With a name like Funny People, you might expect Judd Apatow’s third directorial effort (after The 40-Year-Old Virgin and Knocked Up) to be, you know, funny; instead, it turns out to be about people. Not to be mistaken, let me say that the film is humorous, certainly good for a few laughs; but in this look into the lives of comedians—the famous, the fortunate, the flailing—the adjective “funny” is defined less by its connection to the humorous than it is to the strange, the unusual, and the offbeat, embodied in George Simmons (Adam Sandler), a sophomoric actor diagnosed with a rare blood disease; side effects include realizing where his life was misspent and a friendship with a young comedian, Ira Wright (Seth Rogen), who George takes under his wing with a mixture of selfishness and desperation. The strength of Apataow’s films is finding the humanity within unlikely characters, and at least as far as his directorial efforts are concerned, he’s turned it into a profitable enterprise by splicing such psychological analysis into the raunchy comedy genre. After a rather stellar first-hour, Funny People struggles through an overlong midsection (total running time is close to a two-and-a-half hours). In the end it emerges ultimately as a rewarding demonstration of Apataow’s ambition and a realistic portrait of everyday struggles and the means we use to conceal them. It’s not a great film, and it doesn’t nail funny-haha, but in its own way it nails funny-sad and proves the unlikeliest characters are capable of redemption.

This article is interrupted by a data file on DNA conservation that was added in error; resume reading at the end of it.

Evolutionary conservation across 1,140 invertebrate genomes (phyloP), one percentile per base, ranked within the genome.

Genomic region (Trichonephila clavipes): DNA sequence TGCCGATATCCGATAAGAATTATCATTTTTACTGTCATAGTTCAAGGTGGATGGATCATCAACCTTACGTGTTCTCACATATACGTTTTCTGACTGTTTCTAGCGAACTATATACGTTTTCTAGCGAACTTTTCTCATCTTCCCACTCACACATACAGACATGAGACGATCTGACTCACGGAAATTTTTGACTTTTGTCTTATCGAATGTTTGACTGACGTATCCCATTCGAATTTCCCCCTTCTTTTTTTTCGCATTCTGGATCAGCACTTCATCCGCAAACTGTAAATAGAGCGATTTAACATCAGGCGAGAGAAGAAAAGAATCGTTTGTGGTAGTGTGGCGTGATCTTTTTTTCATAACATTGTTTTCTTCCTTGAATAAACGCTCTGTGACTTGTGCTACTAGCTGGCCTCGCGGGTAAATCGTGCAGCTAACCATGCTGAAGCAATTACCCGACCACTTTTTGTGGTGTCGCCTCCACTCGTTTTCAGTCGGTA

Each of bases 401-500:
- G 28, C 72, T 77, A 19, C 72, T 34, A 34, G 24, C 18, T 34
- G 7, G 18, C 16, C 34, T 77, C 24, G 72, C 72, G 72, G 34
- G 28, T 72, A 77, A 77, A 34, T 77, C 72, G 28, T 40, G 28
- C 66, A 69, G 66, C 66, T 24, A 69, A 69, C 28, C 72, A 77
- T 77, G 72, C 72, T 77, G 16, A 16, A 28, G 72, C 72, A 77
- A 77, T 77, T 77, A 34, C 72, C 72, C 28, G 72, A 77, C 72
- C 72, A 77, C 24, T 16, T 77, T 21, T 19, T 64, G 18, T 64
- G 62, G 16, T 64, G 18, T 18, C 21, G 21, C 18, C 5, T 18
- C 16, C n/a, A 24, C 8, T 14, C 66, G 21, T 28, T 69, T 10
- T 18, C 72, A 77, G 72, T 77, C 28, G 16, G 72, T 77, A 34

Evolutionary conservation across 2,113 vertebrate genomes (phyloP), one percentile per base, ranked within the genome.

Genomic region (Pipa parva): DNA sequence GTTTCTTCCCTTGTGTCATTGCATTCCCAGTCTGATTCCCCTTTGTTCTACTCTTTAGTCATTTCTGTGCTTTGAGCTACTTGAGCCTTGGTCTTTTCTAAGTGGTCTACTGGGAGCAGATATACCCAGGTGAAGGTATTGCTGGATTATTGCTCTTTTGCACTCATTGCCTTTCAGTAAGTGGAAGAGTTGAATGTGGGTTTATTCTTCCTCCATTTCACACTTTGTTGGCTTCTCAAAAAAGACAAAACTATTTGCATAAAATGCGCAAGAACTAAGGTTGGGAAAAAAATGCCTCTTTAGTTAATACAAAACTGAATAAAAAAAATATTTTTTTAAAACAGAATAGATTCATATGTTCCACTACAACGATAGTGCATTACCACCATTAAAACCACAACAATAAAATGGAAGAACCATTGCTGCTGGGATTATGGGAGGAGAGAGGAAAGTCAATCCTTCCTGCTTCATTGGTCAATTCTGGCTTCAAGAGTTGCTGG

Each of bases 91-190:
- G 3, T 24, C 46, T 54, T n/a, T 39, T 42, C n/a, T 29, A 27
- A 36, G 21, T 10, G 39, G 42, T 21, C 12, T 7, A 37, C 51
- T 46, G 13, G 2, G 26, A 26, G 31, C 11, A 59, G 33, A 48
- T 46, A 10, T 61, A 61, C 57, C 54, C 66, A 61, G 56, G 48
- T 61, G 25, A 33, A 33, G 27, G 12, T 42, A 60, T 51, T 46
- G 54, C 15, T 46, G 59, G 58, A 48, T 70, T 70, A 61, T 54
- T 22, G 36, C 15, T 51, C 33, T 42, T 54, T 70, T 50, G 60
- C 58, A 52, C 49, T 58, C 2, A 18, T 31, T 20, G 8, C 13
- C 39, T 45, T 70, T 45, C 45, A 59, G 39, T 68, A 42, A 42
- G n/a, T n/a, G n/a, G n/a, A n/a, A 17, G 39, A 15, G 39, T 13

Let’s get this out of the way: the British political satire In the Loop is clever and quick, a film that delivers some good laughs and, heaven knows, owns the political allegiances of my heart. But let’s also acknowledge from the outset that it never really arrives in terms of sheer ferocity. The film concerns two diplomatic corps, American and British, jockeying for power (and when that doesn’t work, the mere illusion of power) as the two countries accelerate a potential war in the Middle East. The appeal here is in the language; writer-director Armando Iannucci’s screenplay is an icy sidewalk of barbs, jabs, and every conceivable conjugation of the word fuck (“Fuckity-bye” as a sign-off is among my favorite). But it’s a sort of witty slipperiness that masks itself as something sharper than it is. I spent the entire running time waiting for In the Loop to pull out the big knife and finally stab its victim, to make its definitive statement, but instead the film ends on a series of a thousand paper-cuts. Hey, if the object is to make them bleed to death, that’s one way to go. It just sure isn’t as efficient as it could be.